Noted break dancer, visual artist, and jewelry designer Ken Fury (founder of the Breaking Institute of the Arts) conducted a dance residency at Marble Hill which focused on the BBoying aspect of Hip Hop dance. Students learned some of the basic break dance freezes and footwork, and they choreographed a small sequence of movements to be incorporated into a final dance. Ken even asked Kiran to demonstrate and teach the students a few basic steps from Indian classical dance!
An experienced teaching artist and a prolific painter, Natalie Alleyne had students create their own customized t-shirts for her visual arts residency at Edenwald Cornerstone. Students first handpainted their own designs onto blank, white T-shirts using fabric paint. On the last day of the residency, students learned how to tie-dye their painted t-shirts. Natalie shared useful tips such as adding salt in order to help the fabric take the dye along with different ways to fold up the t-shirts to create different patterns.
Ibrahima Camara, a master West African drummer, singer, and dancer from Guinea, taught percussion to students at Boston Secor Cornerstone. Ibrahima had his students sit in a large drum circle, and he used a traditional call-and-response method to teach students how to tap four basic sounds on bright blue Loew’s buckets using wooden drumsticks. Enrollment in Ibrahima’s class had unexpectedly increased so much from the first class that there were not enough drumsticks to go around. However, students graciously shared the drumsticks with each other so that everyone had a chance to play along!
Arts Horizons is thrilled to see such active participation in the arts at these MMCC Cornerstone sites, and we are grateful to hear that our teaching artists’ efforts were well appreciated by students, faculty, and administrators. We would also like to thank Ms. Kim Viade and all of the Cornerstone site directors and staff for welcoming us into their programs. We are excited to continue our collaborative work with this amazing organization for the next academic year.
Arts Horizons offers a variety of assembly programs in character education, anti-bullying, cultural awareness, dance, music, theater, and storytelling performed by experienced, professional teaching artists. Musicians, dancers, and actors from Broadway, Lincoln Center and other famous world venues capture the students’ imagination and stimulate learning through a fun, impactful, and interactive approach. Our 45-minute live performances address state and national standards and are tailored to grade level and special needs of each audience.
Last week, Limitless Summer Camp celebrated “20 Years of Neurodiversity” with an Arts Horizons live performance, Dance Around the World. AH teaching artist Ramzi El-Edilbi and his team dressed in rich, colorful costumes, and they presented people, their cultures, dances, and music from around the world and those that share a common heritage. Students discovered how dance plays many roles in our daily lives whether for social gathering, political support, or spiritual ritual.
Photo Courtesy of Celebrate the Children
Arts Horizons is pleased to collaborate for the first time with Celebrate the Children and their wonderful “Limitless” summer program for children, adolescents and young adults with unique abilities that supports the development of lifespan goals with the understanding that learning never stops. We look forward to continuing our partnership with them. You can check out more photos from Dance Around the World below or on Arts Horizons’ official Facebook page!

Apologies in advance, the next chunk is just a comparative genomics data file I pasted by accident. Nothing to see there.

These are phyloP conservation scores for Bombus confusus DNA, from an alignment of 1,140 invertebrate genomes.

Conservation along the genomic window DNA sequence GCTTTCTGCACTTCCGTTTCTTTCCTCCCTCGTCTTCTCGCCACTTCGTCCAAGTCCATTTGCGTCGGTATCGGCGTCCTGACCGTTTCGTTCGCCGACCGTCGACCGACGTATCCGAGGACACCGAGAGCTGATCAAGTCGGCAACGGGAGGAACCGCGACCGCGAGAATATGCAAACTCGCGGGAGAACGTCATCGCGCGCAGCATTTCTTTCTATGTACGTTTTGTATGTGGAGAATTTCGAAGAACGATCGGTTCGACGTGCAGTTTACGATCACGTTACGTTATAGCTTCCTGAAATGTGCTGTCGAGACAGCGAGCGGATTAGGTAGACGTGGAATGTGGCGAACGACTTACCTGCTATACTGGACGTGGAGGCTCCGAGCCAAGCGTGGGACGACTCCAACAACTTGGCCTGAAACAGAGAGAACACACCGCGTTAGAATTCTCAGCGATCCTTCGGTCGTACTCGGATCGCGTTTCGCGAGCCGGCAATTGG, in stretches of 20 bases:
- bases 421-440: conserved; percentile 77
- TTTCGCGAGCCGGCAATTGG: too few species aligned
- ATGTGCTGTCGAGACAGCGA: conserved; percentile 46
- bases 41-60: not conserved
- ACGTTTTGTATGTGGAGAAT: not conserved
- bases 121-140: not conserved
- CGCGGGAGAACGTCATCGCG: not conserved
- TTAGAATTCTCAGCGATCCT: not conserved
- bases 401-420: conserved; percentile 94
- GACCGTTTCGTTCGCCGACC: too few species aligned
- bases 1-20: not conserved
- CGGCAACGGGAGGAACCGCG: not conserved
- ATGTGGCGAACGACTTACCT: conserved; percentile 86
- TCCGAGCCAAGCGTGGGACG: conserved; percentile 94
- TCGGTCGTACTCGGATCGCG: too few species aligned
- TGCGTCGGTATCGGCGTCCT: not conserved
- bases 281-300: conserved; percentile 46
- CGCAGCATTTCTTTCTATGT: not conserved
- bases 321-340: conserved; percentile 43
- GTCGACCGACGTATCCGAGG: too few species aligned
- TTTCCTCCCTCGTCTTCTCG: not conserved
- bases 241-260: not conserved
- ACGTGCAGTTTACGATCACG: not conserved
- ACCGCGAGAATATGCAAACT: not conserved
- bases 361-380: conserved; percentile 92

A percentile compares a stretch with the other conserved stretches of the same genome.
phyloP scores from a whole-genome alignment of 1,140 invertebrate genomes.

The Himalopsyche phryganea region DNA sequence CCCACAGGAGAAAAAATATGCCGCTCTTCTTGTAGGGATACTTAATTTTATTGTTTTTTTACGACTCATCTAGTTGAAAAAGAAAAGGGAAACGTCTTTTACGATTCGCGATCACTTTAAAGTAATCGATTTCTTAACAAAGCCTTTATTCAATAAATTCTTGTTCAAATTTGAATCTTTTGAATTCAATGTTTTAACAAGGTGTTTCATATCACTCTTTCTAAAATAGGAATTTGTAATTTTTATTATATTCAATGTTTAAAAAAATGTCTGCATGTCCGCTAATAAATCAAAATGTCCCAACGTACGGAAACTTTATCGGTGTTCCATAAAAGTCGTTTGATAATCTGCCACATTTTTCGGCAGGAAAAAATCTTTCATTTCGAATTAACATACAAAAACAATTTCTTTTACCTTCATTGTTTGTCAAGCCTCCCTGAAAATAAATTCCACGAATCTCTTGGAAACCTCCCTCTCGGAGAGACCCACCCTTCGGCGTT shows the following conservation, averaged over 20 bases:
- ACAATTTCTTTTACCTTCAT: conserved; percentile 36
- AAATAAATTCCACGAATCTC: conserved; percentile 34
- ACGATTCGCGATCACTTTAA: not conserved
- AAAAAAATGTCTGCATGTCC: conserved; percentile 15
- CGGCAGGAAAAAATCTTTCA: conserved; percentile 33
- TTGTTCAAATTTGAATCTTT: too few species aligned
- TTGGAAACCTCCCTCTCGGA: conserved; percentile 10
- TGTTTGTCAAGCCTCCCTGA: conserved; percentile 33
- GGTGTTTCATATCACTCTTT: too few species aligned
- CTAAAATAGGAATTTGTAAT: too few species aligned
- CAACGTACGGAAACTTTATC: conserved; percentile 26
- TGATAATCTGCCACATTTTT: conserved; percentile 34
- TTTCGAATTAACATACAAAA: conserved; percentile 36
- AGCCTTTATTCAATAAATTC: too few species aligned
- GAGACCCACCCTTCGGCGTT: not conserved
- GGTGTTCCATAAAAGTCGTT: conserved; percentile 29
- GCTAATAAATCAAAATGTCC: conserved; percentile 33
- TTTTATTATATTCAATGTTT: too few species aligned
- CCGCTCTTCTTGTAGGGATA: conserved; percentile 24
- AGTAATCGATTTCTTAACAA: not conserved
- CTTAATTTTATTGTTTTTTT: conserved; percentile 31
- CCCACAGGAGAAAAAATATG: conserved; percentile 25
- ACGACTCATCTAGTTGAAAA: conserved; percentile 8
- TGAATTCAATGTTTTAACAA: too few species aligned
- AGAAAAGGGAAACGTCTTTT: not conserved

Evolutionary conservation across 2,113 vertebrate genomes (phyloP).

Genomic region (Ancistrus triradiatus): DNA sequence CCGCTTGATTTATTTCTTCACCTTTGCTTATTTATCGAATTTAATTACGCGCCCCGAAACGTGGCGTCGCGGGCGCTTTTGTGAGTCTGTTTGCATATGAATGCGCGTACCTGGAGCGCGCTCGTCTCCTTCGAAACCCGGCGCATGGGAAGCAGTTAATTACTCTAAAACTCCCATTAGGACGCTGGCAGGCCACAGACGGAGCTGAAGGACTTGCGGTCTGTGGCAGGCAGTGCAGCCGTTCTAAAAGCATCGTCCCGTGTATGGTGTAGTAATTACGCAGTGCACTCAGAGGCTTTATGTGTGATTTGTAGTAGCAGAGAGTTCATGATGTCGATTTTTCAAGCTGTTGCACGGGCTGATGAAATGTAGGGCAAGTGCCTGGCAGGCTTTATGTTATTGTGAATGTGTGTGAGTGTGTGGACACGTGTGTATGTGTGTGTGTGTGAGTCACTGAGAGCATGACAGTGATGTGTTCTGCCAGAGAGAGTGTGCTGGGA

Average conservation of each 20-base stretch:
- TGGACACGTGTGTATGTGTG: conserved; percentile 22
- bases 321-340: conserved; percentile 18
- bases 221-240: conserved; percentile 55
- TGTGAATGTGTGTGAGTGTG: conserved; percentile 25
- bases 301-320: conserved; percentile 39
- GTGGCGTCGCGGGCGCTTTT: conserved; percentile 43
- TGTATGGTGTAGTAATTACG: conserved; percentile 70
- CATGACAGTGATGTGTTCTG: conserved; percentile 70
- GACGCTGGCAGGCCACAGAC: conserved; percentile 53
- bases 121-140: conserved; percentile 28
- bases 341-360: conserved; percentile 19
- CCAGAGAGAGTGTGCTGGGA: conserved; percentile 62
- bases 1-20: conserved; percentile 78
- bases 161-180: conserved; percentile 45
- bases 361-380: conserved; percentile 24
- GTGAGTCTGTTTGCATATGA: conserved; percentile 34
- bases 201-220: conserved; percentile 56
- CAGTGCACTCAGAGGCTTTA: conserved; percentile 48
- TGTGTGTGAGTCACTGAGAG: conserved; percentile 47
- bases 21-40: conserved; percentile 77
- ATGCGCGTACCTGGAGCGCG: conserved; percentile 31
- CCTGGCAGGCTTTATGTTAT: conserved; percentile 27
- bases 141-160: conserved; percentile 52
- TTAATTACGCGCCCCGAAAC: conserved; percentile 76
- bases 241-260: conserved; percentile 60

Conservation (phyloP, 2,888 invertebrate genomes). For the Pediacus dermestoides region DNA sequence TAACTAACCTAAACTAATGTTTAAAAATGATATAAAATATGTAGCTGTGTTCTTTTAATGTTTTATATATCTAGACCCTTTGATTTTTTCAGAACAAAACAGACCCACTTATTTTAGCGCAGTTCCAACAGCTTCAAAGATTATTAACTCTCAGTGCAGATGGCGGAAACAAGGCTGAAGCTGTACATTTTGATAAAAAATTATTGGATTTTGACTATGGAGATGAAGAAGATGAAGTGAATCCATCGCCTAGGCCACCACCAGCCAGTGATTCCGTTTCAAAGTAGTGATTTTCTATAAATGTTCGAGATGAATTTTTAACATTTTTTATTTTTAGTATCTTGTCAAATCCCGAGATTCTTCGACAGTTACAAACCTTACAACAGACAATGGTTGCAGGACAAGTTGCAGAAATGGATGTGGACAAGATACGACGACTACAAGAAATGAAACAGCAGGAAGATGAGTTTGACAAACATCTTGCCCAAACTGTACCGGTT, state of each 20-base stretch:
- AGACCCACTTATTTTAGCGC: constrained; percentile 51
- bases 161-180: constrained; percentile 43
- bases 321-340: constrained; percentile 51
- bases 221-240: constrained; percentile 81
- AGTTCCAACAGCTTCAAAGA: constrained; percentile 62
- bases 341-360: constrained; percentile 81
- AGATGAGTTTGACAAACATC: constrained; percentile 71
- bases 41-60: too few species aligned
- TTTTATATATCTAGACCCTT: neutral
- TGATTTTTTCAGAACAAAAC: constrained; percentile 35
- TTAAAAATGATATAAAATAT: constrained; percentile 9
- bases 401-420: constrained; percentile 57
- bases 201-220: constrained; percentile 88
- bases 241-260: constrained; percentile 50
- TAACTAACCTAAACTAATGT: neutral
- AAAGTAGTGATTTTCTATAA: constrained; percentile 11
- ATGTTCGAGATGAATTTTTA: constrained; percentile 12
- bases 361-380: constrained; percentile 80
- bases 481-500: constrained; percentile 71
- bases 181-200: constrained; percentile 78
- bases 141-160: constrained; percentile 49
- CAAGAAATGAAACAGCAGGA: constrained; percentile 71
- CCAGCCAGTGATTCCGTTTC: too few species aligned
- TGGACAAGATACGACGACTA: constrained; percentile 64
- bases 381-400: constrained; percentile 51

For more information about Arts Horizons’ assembly programs, please visit www.arthorizons.org. For pricing, availability, and other questions, please contact Gloria Page at 201-567-1766 x 120 or email@example.com.
Arts Horizons is pleased to highlight and recognize our arts education programs under contract with John F. Kennedy Center for the Performing Arts’ Department of VSA and Accessibility. During this academic year, Arts Horizons has been contracted for 4 visual arts residencies at District 75 and Hospital schools in Queens, Brooklyn, Manhattan, and the Bronx through the VSA Children’s Visual Arts Discovery program (VSA-VAD). The schools are: PS 226M @ PS 76M (A. Philip Randolph) in Manhattan, PS 188X @ PS 34X in the Bronx, Queens Transition Center @ High School for Law Enforcement & Public Safety in Queens, and Hospital Schools @ Kings County Hospital in Brooklyn.
Through VSA-VAD, Arts Horizons provided approximately 8 hours of instruction per student at each of the schools listed above. Our residencies fulfilled VSA-VAD’s aim “to build students’ skills through the application of sound pedagogical principals and quality curricula to create original words of visual art and the opportunity to explore one more visual arts media and genres.” They also aligned well with the Kennedy Center’s overarching theme for this year: UBUNTU: Yo Soy…Je suis…I am…Because you are. Ubuntu, which roughly translates to “humanity towards others” in the Nguni Bantu languages of Southern Africa, focuses on art’s unique ability to “create and sustain connections across race, culture, religion, and experience.” An added incentive for students was the opportunity to submit work to be showcased at the Kennedy Center’s “International Art Program for Children with Disabilities” live and online exhibitions in Washington D.C.